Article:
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The nucleolus functions as a phase-separated protein quality control compartment.

Science. 2019 Jul 11. pii: eaaw9157. doi: 10.1126/science.aaw9157. [Epub ahead of print]

Authors/Editors: Frottin F, Schueder F, Tiwary S, Gupta R, Körner R, Schlichthaerle T, Cox J, Jungmann R, Hartl FU, Hipp MS.
Publication Date: 2019

07_frottin

Abstract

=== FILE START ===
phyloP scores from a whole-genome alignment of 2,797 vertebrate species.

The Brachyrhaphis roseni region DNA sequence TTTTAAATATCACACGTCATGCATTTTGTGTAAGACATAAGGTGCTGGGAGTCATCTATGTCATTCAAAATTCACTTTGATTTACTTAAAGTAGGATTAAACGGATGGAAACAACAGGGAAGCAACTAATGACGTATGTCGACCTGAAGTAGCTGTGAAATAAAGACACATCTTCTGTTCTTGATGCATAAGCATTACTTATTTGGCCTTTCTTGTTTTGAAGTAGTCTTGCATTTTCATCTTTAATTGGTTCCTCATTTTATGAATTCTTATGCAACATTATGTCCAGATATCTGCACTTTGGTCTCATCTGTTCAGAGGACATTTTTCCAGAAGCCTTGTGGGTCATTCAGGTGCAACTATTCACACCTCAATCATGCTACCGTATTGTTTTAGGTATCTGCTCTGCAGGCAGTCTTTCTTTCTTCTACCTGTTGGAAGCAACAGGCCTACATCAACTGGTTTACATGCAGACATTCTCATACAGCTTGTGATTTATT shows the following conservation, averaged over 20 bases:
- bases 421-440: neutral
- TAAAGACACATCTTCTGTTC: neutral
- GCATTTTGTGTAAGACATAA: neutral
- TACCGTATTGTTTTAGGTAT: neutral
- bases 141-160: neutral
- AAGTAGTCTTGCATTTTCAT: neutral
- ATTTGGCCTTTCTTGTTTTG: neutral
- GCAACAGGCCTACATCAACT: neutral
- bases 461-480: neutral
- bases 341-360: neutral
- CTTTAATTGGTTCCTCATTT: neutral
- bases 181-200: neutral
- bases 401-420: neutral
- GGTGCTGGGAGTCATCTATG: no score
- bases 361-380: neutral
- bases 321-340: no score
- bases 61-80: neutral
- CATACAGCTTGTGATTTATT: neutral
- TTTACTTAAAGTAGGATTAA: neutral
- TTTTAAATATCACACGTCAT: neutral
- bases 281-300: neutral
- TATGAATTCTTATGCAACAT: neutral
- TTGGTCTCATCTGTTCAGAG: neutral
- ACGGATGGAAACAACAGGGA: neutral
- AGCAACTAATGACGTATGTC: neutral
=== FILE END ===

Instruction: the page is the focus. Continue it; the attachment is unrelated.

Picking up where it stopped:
The nuclear proteome is rich in stress-sensitive proteins, suggesting that effective protein quality control mechanisms are in place to ensure conformational maintenance. Here we investigated the role of the nucleolus in this process. In mammalian tissue culture cells, under stress conditions misfolded proteins entered the granular component (GC) phase of the nucleolus. Transient associations with nucleolar proteins such as NPM1 conferred low mobility to misfolded proteins within the liquid-like GC phase, avoiding irreversible aggregation. Refolding and extraction of proteins from the nucleolus during recovery from stress was Hsp70 dependent. The capacity of the nucleolus to store misfolded proteins was limited and prolonged stress led to a transition of the nucleolar matrix from liquid-like to solid, with loss of reversibility and dysfunction in quality control. Thus we suggest that the nucleolus has chaperone-like properties and can promote nuclear protein maintenance under stress.

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